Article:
Green Kid Crafts July 2016 Subscription Box Review + Coupon

Hello Subscription may earn compensation via links in this post. Read the full disclosure

IMG_6763Green Kid Crafts is a subscription box that sends 5-8 themed projects made with eco-friendly materials to your home every month. The boxes contain hands-on explorations in science, math, technology, engineering and art that are intended to challenge children from 3-10 years of age.

IMG_6764July’s theme was botany. This got my son very excited. He loves being outdoors more than anything, and we enjoy looking at plants together!

IMG_6765Each set of crafts is grouped together by theme. The introductory card depicts some of the exercises: making a plant press and an herbarium, using a botanist kit and creating botanical prints. Once your child has completed all of the activities in the box, the folks behind Green Kid Crafts have enclosed a badge to stick on a banner to signify the box’s completion.

IMG_6767Before we began, we checked out this nice visual representation of the different activities awaiting us in the box. Then we got to work.

IMG_6768We began by talking about plants and why they’re important. Although my son knew that plants make oxygen, he was unfamiliar with the process of photosynthesis. He thought this introduction was fascinating! He asked a lot of questions about glucose and energy more generally. When I told him that I didn’t learn about photosynthesis and chlorophyll until I was in high school, he got very excited! I asked him if he was fifteen years old, and he laughed hysterically.


The first project asked my son to make a plant press.

IMG_7554Before making it, though, my son wanted to decorate it. On the left, he painted a tornado and then superimposed a river on it. On the right, my son said he just mixed some colors together. Thanks in part to Green Kids Crafts, my son loves to combine colors to see what they create.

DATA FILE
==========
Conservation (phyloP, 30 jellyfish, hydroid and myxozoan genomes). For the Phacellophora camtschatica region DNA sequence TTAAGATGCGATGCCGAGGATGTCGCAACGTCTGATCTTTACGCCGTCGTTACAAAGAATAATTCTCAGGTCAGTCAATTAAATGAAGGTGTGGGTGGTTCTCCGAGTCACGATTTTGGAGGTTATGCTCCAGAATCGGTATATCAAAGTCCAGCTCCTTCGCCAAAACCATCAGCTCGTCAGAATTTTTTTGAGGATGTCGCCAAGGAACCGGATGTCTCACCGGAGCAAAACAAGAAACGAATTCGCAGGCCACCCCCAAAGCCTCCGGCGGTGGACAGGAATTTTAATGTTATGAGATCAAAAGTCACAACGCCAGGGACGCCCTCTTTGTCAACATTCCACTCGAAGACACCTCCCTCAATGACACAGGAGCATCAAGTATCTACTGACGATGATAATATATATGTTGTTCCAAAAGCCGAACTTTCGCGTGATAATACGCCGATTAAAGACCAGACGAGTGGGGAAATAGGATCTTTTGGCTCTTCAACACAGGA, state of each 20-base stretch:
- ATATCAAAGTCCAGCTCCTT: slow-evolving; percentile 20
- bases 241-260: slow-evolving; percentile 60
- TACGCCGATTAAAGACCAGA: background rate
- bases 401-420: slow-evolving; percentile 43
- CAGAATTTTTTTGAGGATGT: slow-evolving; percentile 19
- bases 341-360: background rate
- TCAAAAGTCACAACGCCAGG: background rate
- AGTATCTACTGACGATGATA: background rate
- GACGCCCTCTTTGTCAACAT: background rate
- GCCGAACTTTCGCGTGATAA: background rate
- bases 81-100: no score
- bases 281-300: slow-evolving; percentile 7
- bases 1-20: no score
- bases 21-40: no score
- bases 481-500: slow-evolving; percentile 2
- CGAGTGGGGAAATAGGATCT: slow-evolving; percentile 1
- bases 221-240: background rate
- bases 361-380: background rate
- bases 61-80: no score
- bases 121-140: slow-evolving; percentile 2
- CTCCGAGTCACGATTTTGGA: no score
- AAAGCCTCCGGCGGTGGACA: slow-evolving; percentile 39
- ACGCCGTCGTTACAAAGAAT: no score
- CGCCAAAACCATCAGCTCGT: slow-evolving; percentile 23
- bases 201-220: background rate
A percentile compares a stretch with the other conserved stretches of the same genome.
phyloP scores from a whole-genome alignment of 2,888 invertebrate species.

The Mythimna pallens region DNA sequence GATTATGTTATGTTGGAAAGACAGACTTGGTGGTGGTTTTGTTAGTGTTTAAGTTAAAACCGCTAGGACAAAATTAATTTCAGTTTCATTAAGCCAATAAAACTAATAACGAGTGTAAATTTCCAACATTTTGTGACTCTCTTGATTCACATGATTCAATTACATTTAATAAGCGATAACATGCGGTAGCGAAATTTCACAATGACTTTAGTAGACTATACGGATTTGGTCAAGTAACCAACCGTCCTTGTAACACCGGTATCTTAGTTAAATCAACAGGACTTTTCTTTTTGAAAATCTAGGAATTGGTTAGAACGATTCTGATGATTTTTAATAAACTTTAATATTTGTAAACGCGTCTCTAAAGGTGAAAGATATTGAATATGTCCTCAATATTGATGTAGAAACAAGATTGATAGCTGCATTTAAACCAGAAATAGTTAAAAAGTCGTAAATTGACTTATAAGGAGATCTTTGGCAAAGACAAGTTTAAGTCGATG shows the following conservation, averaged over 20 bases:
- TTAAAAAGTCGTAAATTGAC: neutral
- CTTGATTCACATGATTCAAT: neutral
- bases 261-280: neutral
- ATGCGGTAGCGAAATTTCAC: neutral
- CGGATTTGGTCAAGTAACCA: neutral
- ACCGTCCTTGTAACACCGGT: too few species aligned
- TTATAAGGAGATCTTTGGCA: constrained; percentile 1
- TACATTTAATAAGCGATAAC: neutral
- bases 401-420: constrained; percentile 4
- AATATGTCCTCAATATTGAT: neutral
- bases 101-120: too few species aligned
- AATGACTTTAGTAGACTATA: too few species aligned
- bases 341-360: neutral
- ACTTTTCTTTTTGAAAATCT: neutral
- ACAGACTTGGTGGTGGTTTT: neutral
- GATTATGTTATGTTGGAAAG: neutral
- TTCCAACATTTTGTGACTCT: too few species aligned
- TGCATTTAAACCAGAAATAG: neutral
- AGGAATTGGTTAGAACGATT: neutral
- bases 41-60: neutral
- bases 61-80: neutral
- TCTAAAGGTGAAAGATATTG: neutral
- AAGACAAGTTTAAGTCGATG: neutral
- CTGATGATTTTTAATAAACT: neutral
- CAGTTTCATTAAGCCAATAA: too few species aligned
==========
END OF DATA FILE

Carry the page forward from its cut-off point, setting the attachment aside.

IMG_7557After letting his press dry overnight, he collected some flowers and plants from our backyard and laid them out on the enclosed paper. Next, he created a sandwich–cardboard, paper, plants, paper, cardboard–and secured it with two taut rubber bands.


After 10-14 days have passed, he should have perfectly dried plants! As he constantly reminds me, though, “Waiting is not easy!”

IMG_6770Once his plants have dried, we’ll tackle this herbarium together. Given its emphasis on writing, I’m going to have to help a lot with this activity. I hope that even after we finish cataloguing our first set of dried plants, my son will want to continue using his plant press and will want to add to his herbarium. This is a great way to learn about plants!


Next, Green Kid Crafts suggested a number of activities related to printmaking. Cool!

IMG_7522The first three activities utilize either plants or depictions of plants in making prints.

IMG_7491First, children place a plastic rubbing plate under a piece of paper and rub a crayon over the paper.

IMG_7493Next, they replace the rubbing plate with a real specimen. My son chose a leaf that he found on the ground.